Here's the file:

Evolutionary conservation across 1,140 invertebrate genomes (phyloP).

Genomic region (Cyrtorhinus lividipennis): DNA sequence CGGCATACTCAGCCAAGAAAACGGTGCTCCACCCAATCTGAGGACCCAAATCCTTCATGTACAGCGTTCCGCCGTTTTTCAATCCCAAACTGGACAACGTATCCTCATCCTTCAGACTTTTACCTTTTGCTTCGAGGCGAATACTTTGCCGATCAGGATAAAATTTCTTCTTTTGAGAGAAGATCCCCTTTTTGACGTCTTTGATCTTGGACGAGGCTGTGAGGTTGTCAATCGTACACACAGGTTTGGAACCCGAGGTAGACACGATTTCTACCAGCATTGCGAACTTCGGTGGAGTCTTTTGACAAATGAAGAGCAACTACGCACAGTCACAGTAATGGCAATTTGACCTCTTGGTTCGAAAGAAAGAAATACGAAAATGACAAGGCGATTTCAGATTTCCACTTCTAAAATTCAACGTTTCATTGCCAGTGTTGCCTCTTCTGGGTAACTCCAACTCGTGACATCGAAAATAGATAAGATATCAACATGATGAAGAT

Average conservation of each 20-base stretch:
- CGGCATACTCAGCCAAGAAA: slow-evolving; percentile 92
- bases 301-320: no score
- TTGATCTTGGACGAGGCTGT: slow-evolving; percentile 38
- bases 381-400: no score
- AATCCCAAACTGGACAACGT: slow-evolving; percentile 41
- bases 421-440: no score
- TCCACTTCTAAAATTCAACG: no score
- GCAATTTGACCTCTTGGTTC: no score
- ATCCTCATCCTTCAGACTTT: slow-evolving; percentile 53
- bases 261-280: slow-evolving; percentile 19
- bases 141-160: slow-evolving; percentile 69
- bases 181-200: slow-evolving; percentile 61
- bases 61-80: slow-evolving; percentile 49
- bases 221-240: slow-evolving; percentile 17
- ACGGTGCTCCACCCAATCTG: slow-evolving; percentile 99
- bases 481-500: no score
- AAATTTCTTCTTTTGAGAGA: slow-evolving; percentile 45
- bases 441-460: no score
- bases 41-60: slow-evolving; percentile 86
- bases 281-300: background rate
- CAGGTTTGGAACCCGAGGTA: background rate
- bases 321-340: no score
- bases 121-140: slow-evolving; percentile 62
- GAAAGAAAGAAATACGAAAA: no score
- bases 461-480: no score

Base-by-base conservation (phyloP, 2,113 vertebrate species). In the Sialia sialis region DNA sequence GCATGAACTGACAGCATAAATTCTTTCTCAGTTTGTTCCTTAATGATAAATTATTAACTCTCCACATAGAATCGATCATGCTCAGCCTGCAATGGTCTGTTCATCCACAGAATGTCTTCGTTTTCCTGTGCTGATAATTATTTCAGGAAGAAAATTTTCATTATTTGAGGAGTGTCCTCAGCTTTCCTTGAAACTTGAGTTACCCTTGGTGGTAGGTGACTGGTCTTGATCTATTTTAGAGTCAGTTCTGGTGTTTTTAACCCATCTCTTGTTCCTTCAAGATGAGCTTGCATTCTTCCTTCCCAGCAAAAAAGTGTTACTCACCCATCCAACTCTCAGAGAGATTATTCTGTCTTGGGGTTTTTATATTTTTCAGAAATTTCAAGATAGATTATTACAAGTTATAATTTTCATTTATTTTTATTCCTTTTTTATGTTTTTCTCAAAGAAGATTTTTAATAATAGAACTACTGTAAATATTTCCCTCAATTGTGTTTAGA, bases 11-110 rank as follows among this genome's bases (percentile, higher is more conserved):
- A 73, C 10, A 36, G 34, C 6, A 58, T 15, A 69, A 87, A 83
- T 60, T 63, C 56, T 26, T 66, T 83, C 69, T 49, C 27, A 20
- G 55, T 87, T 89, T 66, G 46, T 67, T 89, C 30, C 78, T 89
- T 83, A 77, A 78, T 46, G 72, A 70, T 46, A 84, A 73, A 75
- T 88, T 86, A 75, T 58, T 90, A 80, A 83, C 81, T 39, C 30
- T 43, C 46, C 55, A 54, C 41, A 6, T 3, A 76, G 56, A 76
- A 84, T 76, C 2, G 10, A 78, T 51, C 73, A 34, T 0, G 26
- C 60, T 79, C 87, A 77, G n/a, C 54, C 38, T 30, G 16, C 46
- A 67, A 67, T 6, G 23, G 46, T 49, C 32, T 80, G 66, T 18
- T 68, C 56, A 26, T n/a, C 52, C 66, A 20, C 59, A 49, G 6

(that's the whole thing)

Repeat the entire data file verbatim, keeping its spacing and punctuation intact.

Evolutionary conservation across 1,140 invertebrate genomes (phyloP).

Genomic region (Cyrtorhinus lividipennis): DNA sequence CGGCATACTCAGCCAAGAAAACGGTGCTCCACCCAATCTGAGGACCCAAATCCTTCATGTACAGCGTTCCGCCGTTTTTCAATCCCAAACTGGACAACGTATCCTCATCCTTCAGACTTTTACCTTTTGCTTCGAGGCGAATACTTTGCCGATCAGGATAAAATTTCTTCTTTTGAGAGAAGATCCCCTTTTTGACGTCTTTGATCTTGGACGAGGCTGTGAGGTTGTCAATCGTACACACAGGTTTGGAACCCGAGGTAGACACGATTTCTACCAGCATTGCGAACTTCGGTGGAGTCTTTTGACAAATGAAGAGCAACTACGCACAGTCACAGTAATGGCAATTTGACCTCTTGGTTCGAAAGAAAGAAATACGAAAATGACAAGGCGATTTCAGATTTCCACTTCTAAAATTCAACGTTTCATTGCCAGTGTTGCCTCTTCTGGGTAACTCCAACTCGTGACATCGAAAATAGATAAGATATCAACATGATGAAGAT

Average conservation of each 20-base stretch:
- CGGCATACTCAGCCAAGAAA: slow-evolving; percentile 92
- bases 301-320: no score
- TTGATCTTGGACGAGGCTGT: slow-evolving; percentile 38
- bases 381-400: no score
- AATCCCAAACTGGACAACGT: slow-evolving; percentile 41
- bases 421-440: no score
- TCCACTTCTAAAATTCAACG: no score
- GCAATTTGACCTCTTGGTTC: no score
- ATCCTCATCCTTCAGACTTT: slow-evolving; percentile 53
- bases 261-280: slow-evolving; percentile 19
- bases 141-160: slow-evolving; percentile 69
- bases 181-200: slow-evolving; percentile 61
- bases 61-80: slow-evolving; percentile 49
- bases 221-240: slow-evolving; percentile 17
- ACGGTGCTCCACCCAATCTG: slow-evolving; percentile 99
- bases 481-500: no score
- AAATTTCTTCTTTTGAGAGA: slow-evolving; percentile 45
- bases 441-460: no score
- bases 41-60: slow-evolving; percentile 86
- bases 281-300: background rate
- CAGGTTTGGAACCCGAGGTA: background rate
- bases 321-340: no score
- bases 121-140: slow-evolving; percentile 62
- GAAAGAAAGAAATACGAAAA: no score
- bases 461-480: no score

Base-by-base conservation (phyloP, 2,113 vertebrate species). In the Sialia sialis region DNA sequence GCATGAACTGACAGCATAAATTCTTTCTCAGTTTGTTCCTTAATGATAAATTATTAACTCTCCACATAGAATCGATCATGCTCAGCCTGCAATGGTCTGTTCATCCACAGAATGTCTTCGTTTTCCTGTGCTGATAATTATTTCAGGAAGAAAATTTTCATTATTTGAGGAGTGTCCTCAGCTTTCCTTGAAACTTGAGTTACCCTTGGTGGTAGGTGACTGGTCTTGATCTATTTTAGAGTCAGTTCTGGTGTTTTTAACCCATCTCTTGTTCCTTCAAGATGAGCTTGCATTCTTCCTTCCCAGCAAAAAAGTGTTACTCACCCATCCAACTCTCAGAGAGATTATTCTGTCTTGGGGTTTTTATATTTTTCAGAAATTTCAAGATAGATTATTACAAGTTATAATTTTCATTTATTTTTATTCCTTTTTTATGTTTTTCTCAAAGAAGATTTTTAATAATAGAACTACTGTAAATATTTCCCTCAATTGTGTTTAGA, bases 11-110 rank as follows among this genome's bases (percentile, higher is more conserved):
- A 73, C 10, A 36, G 34, C 6, A 58, T 15, A 69, A 87, A 83
- T 60, T 63, C 56, T 26, T 66, T 83, C 69, T 49, C 27, A 20
- G 55, T 87, T 89, T 66, G 46, T 67, T 89, C 30, C 78, T 89
- T 83, A 77, A 78, T 46, G 72, A 70, T 46, A 84, A 73, A 75
- T 88, T 86, A 75, T 58, T 90, A 80, A 83, C 81, T 39, C 30
- T 43, C 46, C 55, A 54, C 41, A 6, T 3, A 76, G 56, A 76
- A 84, T 76, C 2, G 10, A 78, T 51, C 73, A 34, T 0, G 26
- C 60, T 79, C 87, A 77, G n/a, C 54, C 38, T 30, G 16, C 46
- A 67, A 67, T 6, G 23, G 46, T 49, C 32, T 80, G 66, T 18
- T 68, C 56, A 26, T n/a, C 52, C 66, A 20, C 59, A 49, G 6